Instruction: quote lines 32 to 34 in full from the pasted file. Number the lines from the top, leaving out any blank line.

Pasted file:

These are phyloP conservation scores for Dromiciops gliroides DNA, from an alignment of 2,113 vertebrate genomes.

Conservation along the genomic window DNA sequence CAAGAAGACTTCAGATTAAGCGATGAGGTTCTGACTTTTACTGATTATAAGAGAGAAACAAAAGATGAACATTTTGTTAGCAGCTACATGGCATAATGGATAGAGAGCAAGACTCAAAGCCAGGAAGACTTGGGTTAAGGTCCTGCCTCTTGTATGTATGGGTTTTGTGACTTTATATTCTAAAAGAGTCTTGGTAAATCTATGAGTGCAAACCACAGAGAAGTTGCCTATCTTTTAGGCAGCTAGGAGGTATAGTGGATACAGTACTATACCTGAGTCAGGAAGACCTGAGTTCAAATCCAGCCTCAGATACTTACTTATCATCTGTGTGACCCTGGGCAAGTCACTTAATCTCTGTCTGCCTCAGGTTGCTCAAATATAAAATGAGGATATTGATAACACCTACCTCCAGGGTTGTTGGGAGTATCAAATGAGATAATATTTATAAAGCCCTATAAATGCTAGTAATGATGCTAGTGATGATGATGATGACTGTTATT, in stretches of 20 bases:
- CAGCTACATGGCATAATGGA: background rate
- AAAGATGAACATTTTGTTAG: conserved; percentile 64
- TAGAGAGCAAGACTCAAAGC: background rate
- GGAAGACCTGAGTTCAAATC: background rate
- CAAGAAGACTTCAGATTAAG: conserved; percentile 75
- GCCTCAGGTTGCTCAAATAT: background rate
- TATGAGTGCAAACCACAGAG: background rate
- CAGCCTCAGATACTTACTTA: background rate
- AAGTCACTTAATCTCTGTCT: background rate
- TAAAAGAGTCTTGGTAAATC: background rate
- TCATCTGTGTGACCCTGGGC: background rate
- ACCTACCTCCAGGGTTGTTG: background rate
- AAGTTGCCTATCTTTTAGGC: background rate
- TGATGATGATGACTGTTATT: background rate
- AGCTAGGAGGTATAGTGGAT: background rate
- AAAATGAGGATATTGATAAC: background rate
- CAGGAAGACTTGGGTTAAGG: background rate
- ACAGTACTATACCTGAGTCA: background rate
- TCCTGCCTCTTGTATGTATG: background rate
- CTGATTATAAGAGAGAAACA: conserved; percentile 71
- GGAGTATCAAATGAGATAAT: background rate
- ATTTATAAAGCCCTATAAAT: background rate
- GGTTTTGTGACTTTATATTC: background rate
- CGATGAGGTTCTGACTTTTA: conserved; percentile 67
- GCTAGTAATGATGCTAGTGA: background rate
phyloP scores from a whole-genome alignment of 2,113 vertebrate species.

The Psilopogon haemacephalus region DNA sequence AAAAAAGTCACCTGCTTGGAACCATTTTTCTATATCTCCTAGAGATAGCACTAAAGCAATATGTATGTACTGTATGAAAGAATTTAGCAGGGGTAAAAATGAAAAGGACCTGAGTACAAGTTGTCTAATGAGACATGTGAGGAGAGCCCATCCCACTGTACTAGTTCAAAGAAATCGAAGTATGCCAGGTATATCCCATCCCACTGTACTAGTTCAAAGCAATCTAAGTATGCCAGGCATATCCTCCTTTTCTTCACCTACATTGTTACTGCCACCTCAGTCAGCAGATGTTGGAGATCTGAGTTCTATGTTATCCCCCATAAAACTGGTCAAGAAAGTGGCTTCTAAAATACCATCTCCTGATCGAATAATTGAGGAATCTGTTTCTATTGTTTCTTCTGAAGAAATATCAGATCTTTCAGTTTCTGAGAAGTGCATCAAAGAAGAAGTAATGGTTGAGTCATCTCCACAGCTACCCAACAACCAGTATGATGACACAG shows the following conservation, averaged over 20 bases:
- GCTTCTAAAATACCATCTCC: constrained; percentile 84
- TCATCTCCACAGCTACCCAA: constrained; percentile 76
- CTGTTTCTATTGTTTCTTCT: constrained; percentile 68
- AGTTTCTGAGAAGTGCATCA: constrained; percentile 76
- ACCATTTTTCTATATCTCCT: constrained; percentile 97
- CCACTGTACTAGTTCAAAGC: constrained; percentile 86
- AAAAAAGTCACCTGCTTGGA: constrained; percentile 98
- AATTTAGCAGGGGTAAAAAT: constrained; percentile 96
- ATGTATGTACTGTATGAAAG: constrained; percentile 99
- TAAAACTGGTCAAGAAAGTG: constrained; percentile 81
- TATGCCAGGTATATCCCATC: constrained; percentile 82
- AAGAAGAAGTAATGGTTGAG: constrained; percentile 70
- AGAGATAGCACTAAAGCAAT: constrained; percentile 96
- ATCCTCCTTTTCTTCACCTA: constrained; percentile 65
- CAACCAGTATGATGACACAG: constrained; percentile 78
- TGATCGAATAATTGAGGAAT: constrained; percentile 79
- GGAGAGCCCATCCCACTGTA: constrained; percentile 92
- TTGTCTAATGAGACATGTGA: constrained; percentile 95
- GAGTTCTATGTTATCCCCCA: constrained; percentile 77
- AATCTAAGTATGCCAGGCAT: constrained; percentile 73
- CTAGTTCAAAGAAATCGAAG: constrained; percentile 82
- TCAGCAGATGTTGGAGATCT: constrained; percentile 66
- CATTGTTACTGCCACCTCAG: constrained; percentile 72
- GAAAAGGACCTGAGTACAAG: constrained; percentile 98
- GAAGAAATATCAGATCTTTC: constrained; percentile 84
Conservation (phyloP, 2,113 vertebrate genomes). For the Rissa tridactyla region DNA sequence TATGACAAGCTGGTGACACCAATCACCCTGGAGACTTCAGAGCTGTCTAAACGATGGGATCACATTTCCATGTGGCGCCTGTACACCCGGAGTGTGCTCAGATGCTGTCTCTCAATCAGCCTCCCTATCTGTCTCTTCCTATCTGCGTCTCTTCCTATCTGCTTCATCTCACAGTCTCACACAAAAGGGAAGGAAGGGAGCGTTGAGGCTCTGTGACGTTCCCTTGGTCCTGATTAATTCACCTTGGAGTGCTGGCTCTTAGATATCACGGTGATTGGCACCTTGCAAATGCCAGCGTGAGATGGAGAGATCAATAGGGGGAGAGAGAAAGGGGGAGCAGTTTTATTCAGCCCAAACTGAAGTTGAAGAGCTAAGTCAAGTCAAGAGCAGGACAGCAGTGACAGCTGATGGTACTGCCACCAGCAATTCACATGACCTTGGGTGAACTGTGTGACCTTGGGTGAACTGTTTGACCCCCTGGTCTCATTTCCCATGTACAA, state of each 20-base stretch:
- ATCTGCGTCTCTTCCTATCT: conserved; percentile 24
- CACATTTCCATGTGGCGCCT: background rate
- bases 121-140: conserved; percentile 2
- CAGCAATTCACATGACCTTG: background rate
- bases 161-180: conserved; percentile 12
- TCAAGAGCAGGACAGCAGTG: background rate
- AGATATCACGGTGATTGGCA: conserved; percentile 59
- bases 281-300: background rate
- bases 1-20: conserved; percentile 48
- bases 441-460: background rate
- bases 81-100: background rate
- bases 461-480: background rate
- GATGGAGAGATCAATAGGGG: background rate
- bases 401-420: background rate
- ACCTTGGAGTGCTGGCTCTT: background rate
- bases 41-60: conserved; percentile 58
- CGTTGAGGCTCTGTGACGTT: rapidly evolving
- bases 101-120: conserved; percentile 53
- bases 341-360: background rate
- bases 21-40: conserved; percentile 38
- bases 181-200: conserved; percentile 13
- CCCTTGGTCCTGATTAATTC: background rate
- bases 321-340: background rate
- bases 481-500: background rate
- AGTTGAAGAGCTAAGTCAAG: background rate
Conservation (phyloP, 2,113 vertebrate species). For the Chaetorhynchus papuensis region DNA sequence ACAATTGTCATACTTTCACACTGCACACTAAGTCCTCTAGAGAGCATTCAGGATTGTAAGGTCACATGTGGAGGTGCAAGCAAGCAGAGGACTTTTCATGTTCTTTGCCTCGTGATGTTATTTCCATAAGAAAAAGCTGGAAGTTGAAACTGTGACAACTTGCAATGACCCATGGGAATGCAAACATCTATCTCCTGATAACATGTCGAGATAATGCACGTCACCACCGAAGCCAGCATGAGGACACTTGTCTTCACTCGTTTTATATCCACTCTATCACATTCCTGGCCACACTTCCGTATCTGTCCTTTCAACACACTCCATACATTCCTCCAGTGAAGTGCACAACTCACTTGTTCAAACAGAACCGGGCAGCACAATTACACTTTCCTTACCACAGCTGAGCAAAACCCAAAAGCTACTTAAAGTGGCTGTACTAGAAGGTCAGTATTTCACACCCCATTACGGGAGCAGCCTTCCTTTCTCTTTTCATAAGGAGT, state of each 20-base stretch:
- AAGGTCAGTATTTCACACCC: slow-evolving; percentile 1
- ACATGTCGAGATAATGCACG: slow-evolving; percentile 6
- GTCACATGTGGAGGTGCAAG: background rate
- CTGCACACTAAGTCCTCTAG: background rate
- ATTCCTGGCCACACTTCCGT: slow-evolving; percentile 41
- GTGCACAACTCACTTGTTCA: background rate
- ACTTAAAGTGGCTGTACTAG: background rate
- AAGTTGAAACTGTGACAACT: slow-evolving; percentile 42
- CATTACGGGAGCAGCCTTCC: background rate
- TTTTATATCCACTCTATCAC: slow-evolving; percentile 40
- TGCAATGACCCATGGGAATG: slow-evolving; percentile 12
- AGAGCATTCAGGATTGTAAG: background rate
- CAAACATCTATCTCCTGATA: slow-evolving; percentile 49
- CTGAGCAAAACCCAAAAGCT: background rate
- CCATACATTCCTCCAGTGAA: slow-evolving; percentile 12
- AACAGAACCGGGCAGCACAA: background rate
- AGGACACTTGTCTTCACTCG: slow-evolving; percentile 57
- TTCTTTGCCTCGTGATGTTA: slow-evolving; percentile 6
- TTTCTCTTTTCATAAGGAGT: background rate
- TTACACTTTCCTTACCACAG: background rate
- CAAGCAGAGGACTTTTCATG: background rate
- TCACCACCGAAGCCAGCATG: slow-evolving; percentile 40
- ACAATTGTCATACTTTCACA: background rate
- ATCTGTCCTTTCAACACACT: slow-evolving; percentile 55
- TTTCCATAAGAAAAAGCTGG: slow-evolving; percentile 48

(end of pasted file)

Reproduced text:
- CTGTTTCTATTGTTTCTTCT: constrained; percentile 68
- AGTTTCTGAGAAGTGCATCA: constrained; percentile 76
- ACCATTTTTCTATATCTCCT: constrained; percentile 97